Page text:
Models of Labour Services and Estimates of Total Factor Productivity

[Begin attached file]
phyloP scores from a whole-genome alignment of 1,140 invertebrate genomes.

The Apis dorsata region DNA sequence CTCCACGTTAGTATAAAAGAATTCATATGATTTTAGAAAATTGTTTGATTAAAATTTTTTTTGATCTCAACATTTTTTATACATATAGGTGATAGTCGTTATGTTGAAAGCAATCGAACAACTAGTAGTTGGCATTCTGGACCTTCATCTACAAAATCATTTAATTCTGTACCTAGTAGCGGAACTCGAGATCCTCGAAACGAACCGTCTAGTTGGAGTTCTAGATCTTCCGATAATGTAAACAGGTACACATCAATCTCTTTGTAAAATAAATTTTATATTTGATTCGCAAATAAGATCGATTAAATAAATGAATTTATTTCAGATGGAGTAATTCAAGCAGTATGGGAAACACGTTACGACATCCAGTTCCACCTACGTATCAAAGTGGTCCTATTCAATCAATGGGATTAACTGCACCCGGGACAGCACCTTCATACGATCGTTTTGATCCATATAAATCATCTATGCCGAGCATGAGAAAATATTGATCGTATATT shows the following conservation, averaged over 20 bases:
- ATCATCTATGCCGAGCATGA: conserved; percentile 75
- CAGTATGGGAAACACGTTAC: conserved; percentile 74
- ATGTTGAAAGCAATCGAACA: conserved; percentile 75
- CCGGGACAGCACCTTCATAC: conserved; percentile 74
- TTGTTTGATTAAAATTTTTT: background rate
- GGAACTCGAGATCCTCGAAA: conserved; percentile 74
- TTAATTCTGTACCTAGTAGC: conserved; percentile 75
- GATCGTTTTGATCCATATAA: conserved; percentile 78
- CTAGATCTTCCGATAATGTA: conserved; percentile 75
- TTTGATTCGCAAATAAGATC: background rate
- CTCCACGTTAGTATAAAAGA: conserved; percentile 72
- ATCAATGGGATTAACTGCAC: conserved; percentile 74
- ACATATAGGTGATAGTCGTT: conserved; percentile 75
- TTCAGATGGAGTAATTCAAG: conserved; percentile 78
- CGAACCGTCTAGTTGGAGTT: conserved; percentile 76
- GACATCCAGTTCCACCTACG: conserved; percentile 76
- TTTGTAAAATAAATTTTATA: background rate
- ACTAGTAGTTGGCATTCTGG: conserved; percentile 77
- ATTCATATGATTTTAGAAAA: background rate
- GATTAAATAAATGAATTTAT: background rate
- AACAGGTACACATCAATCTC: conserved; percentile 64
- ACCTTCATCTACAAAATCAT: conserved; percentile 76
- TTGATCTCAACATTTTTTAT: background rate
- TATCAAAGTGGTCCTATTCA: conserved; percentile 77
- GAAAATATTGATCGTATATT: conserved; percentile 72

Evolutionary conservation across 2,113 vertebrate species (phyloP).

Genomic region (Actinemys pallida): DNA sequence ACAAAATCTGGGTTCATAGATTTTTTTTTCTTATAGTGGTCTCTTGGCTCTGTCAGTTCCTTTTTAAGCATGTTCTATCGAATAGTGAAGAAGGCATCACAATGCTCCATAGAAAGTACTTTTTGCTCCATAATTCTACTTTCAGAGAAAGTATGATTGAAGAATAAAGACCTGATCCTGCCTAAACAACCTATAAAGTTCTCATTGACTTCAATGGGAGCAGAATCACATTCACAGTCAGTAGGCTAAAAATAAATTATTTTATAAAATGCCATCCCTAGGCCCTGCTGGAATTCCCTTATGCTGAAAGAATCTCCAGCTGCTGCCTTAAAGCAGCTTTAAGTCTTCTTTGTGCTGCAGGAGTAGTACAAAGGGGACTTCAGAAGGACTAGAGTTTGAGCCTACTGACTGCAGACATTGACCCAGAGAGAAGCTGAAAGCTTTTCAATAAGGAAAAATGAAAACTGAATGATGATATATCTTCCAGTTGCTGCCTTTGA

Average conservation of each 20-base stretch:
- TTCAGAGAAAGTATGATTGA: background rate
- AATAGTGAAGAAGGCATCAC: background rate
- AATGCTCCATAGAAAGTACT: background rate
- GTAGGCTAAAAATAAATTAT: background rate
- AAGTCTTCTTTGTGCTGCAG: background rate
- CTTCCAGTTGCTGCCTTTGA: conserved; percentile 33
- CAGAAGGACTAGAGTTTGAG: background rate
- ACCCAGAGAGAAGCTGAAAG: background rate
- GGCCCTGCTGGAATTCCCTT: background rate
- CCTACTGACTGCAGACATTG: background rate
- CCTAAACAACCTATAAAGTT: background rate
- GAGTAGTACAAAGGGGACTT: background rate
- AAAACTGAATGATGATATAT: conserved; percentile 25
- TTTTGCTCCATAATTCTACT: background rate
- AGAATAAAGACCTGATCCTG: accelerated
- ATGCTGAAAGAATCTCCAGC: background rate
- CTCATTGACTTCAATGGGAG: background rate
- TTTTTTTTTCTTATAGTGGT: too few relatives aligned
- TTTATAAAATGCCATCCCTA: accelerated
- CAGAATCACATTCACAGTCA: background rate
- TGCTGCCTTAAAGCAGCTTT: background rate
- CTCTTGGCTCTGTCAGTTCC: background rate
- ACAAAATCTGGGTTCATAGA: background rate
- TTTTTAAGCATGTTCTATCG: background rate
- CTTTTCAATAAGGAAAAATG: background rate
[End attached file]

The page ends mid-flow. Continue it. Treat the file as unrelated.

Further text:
This paper examines the manner in which labour services are modelled in the aggregate production function, concentrating on the relationship between numbers employed and average hours worked. It argues that numbers employed and hours worked are not perfect substitutes and that conventional estimates of total factor productivity which, by using total hours worked as the measure of labour services, assume they are perfect substitutes, will be biased when there are marked changes in average hours worked. The relevance of the theoretical argument is illustrated using data for the United States and the United Kingdom.
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